Do you want to read your paranormal book reviews in the context of their series? Are you interested in the violence, sensuality, and humor levels of paranormal series? You’ve come to the right place. On this blog, each book is reviewed within the blog entry for its series. When a new book is published, the series entry is updated to include that book. Each series is rated on a 1-5 scale for violence, sensuality, and humor.
USING THE PAGE TABS (ABOVE) TO FIND A SERIES OR AUTHOR:
Only the most recent posts pop up on the HOME page. For searchable lists of titles/series reviewed on this Blog, click on one of the Page Tabs above. On each Page, click on the series name to go directly to my review.
AUTHOR SEARCH lists all authors reviewed on this Blog. CREATURE SEARCH groups all of the titles/series by their creature types. The RATINGS page explains the violence, sensuality, and humor (V-S-H) ratings codes found at the beginning of each Blog review and groups all titles/series by their Ratings. The PLOT TYPES page explains the SMR-UF-CH-HIS codes found at the beginning of each Blog review and groups all titles/series by their plot types. On this Blog, when you see a title, an author's name, or a word or phrase in pink type, this is a link. Just click on the pink to go to more information about that topic.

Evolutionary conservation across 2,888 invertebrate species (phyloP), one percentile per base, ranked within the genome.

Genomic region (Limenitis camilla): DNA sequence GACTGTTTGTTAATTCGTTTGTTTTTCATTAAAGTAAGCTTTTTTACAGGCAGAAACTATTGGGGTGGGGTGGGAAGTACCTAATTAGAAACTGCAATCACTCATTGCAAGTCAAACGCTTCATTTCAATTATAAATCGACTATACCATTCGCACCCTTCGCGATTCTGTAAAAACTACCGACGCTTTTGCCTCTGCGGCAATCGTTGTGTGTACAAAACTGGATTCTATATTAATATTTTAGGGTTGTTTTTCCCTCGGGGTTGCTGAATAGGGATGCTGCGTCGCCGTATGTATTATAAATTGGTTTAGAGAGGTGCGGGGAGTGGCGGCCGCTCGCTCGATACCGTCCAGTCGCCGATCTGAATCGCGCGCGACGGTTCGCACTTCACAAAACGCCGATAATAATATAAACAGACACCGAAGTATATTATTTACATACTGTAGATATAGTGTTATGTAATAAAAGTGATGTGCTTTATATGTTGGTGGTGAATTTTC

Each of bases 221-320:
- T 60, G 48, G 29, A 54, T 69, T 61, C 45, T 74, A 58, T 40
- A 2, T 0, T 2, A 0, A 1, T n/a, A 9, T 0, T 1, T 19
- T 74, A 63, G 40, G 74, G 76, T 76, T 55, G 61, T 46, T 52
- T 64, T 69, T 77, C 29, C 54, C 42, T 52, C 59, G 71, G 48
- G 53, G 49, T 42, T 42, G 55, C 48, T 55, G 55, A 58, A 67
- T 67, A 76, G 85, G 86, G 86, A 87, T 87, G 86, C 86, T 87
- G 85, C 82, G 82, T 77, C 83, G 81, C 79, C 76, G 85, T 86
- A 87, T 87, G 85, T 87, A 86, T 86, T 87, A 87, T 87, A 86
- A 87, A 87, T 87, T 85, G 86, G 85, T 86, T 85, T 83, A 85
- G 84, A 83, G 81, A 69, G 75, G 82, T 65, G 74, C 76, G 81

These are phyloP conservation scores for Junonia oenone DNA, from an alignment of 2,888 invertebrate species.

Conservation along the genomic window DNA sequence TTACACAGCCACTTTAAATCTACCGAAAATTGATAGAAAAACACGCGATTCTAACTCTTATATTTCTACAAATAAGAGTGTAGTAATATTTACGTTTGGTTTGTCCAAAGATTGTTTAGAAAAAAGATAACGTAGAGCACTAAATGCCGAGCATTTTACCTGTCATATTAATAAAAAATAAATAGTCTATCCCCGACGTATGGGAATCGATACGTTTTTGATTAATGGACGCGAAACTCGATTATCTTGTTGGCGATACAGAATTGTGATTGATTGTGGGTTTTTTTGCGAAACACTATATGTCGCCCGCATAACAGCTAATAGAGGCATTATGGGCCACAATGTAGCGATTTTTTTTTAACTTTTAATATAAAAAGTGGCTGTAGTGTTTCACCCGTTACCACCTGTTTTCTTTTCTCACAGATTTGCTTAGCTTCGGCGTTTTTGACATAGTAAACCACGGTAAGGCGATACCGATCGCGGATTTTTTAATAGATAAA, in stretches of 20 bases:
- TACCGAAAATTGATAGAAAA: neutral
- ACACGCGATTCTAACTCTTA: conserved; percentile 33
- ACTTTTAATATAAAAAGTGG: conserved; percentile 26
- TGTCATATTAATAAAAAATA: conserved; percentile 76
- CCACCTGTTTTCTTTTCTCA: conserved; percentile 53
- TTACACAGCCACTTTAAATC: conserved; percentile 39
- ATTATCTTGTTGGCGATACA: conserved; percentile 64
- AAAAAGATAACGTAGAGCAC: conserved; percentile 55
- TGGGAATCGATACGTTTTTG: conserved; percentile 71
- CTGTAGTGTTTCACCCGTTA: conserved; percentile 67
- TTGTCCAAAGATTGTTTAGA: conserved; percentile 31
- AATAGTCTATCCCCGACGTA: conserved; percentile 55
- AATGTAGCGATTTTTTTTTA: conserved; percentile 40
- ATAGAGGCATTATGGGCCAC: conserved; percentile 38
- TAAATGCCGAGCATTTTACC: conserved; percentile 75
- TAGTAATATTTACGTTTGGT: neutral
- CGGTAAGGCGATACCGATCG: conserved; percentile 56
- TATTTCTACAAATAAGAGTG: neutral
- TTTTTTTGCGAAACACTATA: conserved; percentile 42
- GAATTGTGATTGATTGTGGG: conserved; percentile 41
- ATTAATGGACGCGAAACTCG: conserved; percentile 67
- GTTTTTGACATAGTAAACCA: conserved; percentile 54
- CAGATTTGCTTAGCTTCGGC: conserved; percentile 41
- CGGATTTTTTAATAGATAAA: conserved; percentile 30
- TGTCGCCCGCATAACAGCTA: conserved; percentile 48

Washington, V.C. (aka Vamp City, aka V.C.) is a sunless city created by a sorcerer back in 1870. In structure, it is a duplicate of Washington, D. C., with most of the same streets and buildings, but looking like they did back in the 19th century just after the Civil War. Vamp City is a shambling wreck of a place, with broken-down buildings that the vamps are uninterested in keeping up. V.C. is home to about 400 vampires who are divided among nine kovenas (similar to clans). Each kovena lives within its own stronghold, existing apart from and in opposition to the other kovenas. This world also has werewolves and other monsters, but we don't see much of them in book 1.
Vamp City's biggest problem is that the magic that holds it together is breaking down, allowing beams of sunlight to penetrate more and more frequently. That sunlight brings instantaneous death to any vampire it hits, so the vamps are desperate to find a sorcerer who can renew the magic that keeps their city alive. Phineas Blackstone, the sorcerer who created the city, used his magic to create a trap for vampires. After they all moved into V.C., he withdrew his magic and the city (and the vampires) began to die.